Confidence, Recessions and Why You Shouldn't Believe Economists

09/30/2019 5:00 am EST


Matthew Kerkhoff

Chief Investment Strategist, Model Investing

Over the last decade, no matter what’s going on in the broader economy, the the European Central Bank (ECB) has been saying to the market, “We’re confident that inflation will soon reach our goal of 2%.” Don't believe their forecasts, suggests Matt Kerkhoff, money manager and editor of Sigma Point Capital's Market Analysis.

Even when inflation plunged from 1.6% in 2012 to less than 0.75% in late-2014, the ECB’s message was the same — everything’s fine here guys, inflation will soon return to our target levels, so you better go out and buy something.

Can you imagine any other situation in which a team could be so consistently wrong, year after year, and still keep their jobs? Probably not, and the reason is because in this case, being wrong is their job.

Let me rephrase that. The job of the ECB, or any central bank, is to remain optimistic at all times, regardless of the true underlying state of the economy.

Why is this so important? Because of one simple word: confidence. Our economy, and any economy for that matter, runs on confidence.  This is because as humans, we’re an ornery bunch and are driven in large part by emotion.

While we like to think that every decision we make is rational and predicated on a unbiased cost-benefit assessment, we’re all making decisions based on a cascade of neurotransmitters that are constantly running through us.

Whether the decision is to have that extra meal out, buy the new car we’ve been thinking about, or take the leap into a new job, how we “feel” at any given moment makes all the difference in the word. We can each picture times in our lives when our answer would be “let’s go!” and others when we aren’t interested in taking even the slightest bit of risk.

It is said that all of economics happens at the margins. You wouldn’t think that having that extra meal out affects the economy, but if all 330 million Americans make the decision to eat out, that’s an awful lot of economic activity. And economic activity is what drives economic growth.

Central bankers and economists (particularly behavioral economists) have long understood the power of confidence, and this is why so-called “forward guidance” has become such an important tool.

Forward guidance is designed entirely to affect confidence, because confidence is perhaps THE most important channel of growth in our economy. When confidence goes, the economy goes with it. So horrible forecasts are to be expected. Our own Fed does it, as does every other central bank in the world.

Can you imagine a situation where the Fed came out and said, “Well, we think the economy’s headed for recession, so you might want to be careful.”

That would literally cause a recession. Spending would freeze immediately, economic activity would stop, and economic growth would slip below zero. No, the job of central banks and politicians is to be optimistic.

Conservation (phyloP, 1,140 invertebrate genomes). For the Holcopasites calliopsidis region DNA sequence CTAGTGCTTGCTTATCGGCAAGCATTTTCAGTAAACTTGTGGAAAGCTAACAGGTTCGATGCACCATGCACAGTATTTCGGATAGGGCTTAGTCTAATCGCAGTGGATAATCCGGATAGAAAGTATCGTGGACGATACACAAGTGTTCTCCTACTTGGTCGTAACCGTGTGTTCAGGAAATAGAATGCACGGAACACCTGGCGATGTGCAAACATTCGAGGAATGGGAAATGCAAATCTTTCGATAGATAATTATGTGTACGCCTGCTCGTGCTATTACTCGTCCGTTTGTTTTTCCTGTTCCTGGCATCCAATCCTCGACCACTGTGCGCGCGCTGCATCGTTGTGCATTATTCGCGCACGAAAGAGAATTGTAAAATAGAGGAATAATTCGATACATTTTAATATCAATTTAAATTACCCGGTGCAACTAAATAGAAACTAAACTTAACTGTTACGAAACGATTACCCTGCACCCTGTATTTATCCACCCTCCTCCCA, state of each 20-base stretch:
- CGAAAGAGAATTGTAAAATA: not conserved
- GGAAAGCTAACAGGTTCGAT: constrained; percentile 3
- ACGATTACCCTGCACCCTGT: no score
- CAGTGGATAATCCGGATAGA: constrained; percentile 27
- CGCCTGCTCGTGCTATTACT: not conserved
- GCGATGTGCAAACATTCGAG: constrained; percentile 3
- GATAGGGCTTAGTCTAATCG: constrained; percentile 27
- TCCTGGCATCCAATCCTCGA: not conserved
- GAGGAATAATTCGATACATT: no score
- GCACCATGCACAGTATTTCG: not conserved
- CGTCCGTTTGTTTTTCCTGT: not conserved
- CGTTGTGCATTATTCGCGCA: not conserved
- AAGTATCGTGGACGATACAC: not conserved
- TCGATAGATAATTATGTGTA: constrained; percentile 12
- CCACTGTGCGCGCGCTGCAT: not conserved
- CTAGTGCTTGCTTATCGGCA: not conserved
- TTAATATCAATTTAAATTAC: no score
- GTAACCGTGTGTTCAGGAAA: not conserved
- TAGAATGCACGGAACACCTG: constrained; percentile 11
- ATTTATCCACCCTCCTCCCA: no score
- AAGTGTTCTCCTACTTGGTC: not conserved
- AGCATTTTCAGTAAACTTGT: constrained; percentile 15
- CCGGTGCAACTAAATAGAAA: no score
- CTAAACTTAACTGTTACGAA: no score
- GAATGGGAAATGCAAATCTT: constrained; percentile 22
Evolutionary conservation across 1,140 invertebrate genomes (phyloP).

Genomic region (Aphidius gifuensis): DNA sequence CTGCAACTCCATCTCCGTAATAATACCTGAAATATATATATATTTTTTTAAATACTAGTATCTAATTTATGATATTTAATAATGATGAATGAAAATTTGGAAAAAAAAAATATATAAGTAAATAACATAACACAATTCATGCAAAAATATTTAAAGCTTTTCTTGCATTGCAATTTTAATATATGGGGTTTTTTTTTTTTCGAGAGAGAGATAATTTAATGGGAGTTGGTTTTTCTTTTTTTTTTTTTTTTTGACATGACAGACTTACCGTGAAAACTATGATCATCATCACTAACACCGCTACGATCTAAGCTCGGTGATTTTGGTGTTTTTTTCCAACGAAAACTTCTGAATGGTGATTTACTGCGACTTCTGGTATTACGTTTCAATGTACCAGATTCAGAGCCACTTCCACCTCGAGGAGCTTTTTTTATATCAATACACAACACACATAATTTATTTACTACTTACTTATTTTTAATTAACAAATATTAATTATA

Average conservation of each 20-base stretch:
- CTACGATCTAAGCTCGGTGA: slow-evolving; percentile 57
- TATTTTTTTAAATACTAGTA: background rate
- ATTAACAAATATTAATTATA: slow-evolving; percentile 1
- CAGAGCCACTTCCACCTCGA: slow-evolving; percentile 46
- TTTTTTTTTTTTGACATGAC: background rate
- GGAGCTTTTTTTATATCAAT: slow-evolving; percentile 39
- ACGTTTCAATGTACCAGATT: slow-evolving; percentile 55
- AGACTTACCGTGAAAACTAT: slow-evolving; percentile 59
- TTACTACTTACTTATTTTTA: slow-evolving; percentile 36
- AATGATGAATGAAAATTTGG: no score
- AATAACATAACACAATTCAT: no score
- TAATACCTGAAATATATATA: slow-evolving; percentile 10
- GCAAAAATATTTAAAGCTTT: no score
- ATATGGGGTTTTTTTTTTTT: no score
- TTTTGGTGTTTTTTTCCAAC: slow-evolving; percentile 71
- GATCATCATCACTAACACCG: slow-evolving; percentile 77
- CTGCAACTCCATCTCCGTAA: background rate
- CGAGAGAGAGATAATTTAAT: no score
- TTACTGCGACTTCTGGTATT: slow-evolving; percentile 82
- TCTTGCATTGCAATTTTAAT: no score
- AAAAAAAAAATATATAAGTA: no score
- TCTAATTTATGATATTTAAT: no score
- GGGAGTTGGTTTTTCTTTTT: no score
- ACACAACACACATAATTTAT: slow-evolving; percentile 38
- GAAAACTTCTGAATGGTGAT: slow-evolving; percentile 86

This is because confident consumers will spend a little more, save a little less, take on extra risk, and generally engage in more economic transactions. And those economic transactions are what keeps the world a turnin’.

So next time you see a central bank forecast for inflation, growth, etc., take it with a grain of salt. Your psychology is being managed so that you remain a good economic citizen, and don’t stop spending.

Speaking of confidence, it’s worth noting that this is what many of the most commonly watched measures of consumer sentiment are designed to monitor.

In the chart below, which shows the University of Michigan’s Consumer Sentiment Index, we can see that sentiment typically erodes prior to economic recessions. This is to be expected, since that erosion in sentiment leads to a pullback in spending.

University of Michigan’s Consumer Sentiment Index

Right now consumer confidence, as measured by this index and also The Conference Board’s Consumer Confidence Index, remains elevated, though not at new highs. This is a sign that at least in the short-term, consumer spending should remain buoyant.

Moving on, another way that we can measure confidence is to look at bond spreads. The spread between aggregate junk-rated company debt and Treasuries currently sits at 3.85%, close to the lowest levels this year.

As one would expect, more economically sensitive sectors (such as energy and retail) command higher spreads, as the risk of default is believed to be higher.

All in all, it would seem that confidence at both the consumer and investor level remains relatively undisturbed, despite the trade war, the inverted yield curve, the lack of corporate profit growth, etc. Right now, the same can actually be said for business confidence as well, at least according to the NFIB Small Business Optimism Index.

The last thing I’d like to mention is that confidence can dry up quickly and tends to be correlated with stock prices.

Just like investors have a habit of predicting future inflation based on current levels of inflation, confidence in the future depends on how good things are right now. But that’s not necessarily a bad thing, since the stock market itself is a leading indicator.

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